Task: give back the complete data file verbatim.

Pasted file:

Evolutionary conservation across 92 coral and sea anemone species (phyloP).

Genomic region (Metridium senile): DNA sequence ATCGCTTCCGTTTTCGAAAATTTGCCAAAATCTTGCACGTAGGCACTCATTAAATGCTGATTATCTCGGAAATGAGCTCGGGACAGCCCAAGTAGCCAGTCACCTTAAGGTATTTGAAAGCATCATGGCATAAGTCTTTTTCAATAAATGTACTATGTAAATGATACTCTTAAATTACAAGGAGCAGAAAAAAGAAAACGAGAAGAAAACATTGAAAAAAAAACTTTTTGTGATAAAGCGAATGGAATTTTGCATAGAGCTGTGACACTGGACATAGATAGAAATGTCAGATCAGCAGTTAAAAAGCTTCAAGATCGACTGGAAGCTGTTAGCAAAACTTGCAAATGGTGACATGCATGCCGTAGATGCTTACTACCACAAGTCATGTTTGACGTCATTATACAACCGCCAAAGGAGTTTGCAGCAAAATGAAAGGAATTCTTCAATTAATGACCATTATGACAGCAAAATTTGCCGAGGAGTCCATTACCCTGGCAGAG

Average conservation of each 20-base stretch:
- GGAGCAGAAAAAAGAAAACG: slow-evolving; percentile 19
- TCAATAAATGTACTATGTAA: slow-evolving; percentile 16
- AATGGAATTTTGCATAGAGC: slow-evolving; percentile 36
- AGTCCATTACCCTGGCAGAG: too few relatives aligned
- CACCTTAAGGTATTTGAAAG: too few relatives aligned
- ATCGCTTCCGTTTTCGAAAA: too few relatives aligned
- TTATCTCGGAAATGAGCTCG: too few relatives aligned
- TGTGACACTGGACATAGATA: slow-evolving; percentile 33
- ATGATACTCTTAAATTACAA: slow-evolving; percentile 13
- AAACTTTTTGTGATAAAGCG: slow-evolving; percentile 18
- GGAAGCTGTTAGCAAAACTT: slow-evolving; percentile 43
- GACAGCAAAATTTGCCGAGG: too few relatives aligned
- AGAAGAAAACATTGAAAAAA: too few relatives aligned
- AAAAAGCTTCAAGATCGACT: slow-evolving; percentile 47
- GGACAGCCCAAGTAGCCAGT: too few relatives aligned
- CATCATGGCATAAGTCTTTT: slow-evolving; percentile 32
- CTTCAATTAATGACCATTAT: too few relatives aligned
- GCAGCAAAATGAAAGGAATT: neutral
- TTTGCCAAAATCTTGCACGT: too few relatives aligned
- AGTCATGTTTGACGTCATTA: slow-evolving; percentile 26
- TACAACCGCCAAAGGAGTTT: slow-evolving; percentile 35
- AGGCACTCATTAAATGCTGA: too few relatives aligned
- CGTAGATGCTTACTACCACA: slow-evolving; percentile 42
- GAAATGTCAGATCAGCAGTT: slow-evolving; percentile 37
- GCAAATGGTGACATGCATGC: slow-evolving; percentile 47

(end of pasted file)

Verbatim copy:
Evolutionary conservation across 92 coral and sea anemone species (phyloP).

Genomic region (Metridium senile): DNA sequence ATCGCTTCCGTTTTCGAAAATTTGCCAAAATCTTGCACGTAGGCACTCATTAAATGCTGATTATCTCGGAAATGAGCTCGGGACAGCCCAAGTAGCCAGTCACCTTAAGGTATTTGAAAGCATCATGGCATAAGTCTTTTTCAATAAATGTACTATGTAAATGATACTCTTAAATTACAAGGAGCAGAAAAAAGAAAACGAGAAGAAAACATTGAAAAAAAAACTTTTTGTGATAAAGCGAATGGAATTTTGCATAGAGCTGTGACACTGGACATAGATAGAAATGTCAGATCAGCAGTTAAAAAGCTTCAAGATCGACTGGAAGCTGTTAGCAAAACTTGCAAATGGTGACATGCATGCCGTAGATGCTTACTACCACAAGTCATGTTTGACGTCATTATACAACCGCCAAAGGAGTTTGCAGCAAAATGAAAGGAATTCTTCAATTAATGACCATTATGACAGCAAAATTTGCCGAGGAGTCCATTACCCTGGCAGAG

Average conservation of each 20-base stretch:
- GGAGCAGAAAAAAGAAAACG: slow-evolving; percentile 19
- TCAATAAATGTACTATGTAA: slow-evolving; percentile 16
- AATGGAATTTTGCATAGAGC: slow-evolving; percentile 36
- AGTCCATTACCCTGGCAGAG: too few relatives aligned
- CACCTTAAGGTATTTGAAAG: too few relatives aligned
- ATCGCTTCCGTTTTCGAAAA: too few relatives aligned
- TTATCTCGGAAATGAGCTCG: too few relatives aligned
- TGTGACACTGGACATAGATA: slow-evolving; percentile 33
- ATGATACTCTTAAATTACAA: slow-evolving; percentile 13
- AAACTTTTTGTGATAAAGCG: slow-evolving; percentile 18
- GGAAGCTGTTAGCAAAACTT: slow-evolving; percentile 43
- GACAGCAAAATTTGCCGAGG: too few relatives aligned
- AGAAGAAAACATTGAAAAAA: too few relatives aligned
- AAAAAGCTTCAAGATCGACT: slow-evolving; percentile 47
- GGACAGCCCAAGTAGCCAGT: too few relatives aligned
- CATCATGGCATAAGTCTTTT: slow-evolving; percentile 32
- CTTCAATTAATGACCATTAT: too few relatives aligned
- GCAGCAAAATGAAAGGAATT: neutral
- TTTGCCAAAATCTTGCACGT: too few relatives aligned
- AGTCATGTTTGACGTCATTA: slow-evolving; percentile 26
- TACAACCGCCAAAGGAGTTT: slow-evolving; percentile 35
- AGGCACTCATTAAATGCTGA: too few relatives aligned
- CGTAGATGCTTACTACCACA: slow-evolving; percentile 42
- GAAATGTCAGATCAGCAGTT: slow-evolving; percentile 37
- GCAAATGGTGACATGCATGC: slow-evolving; percentile 47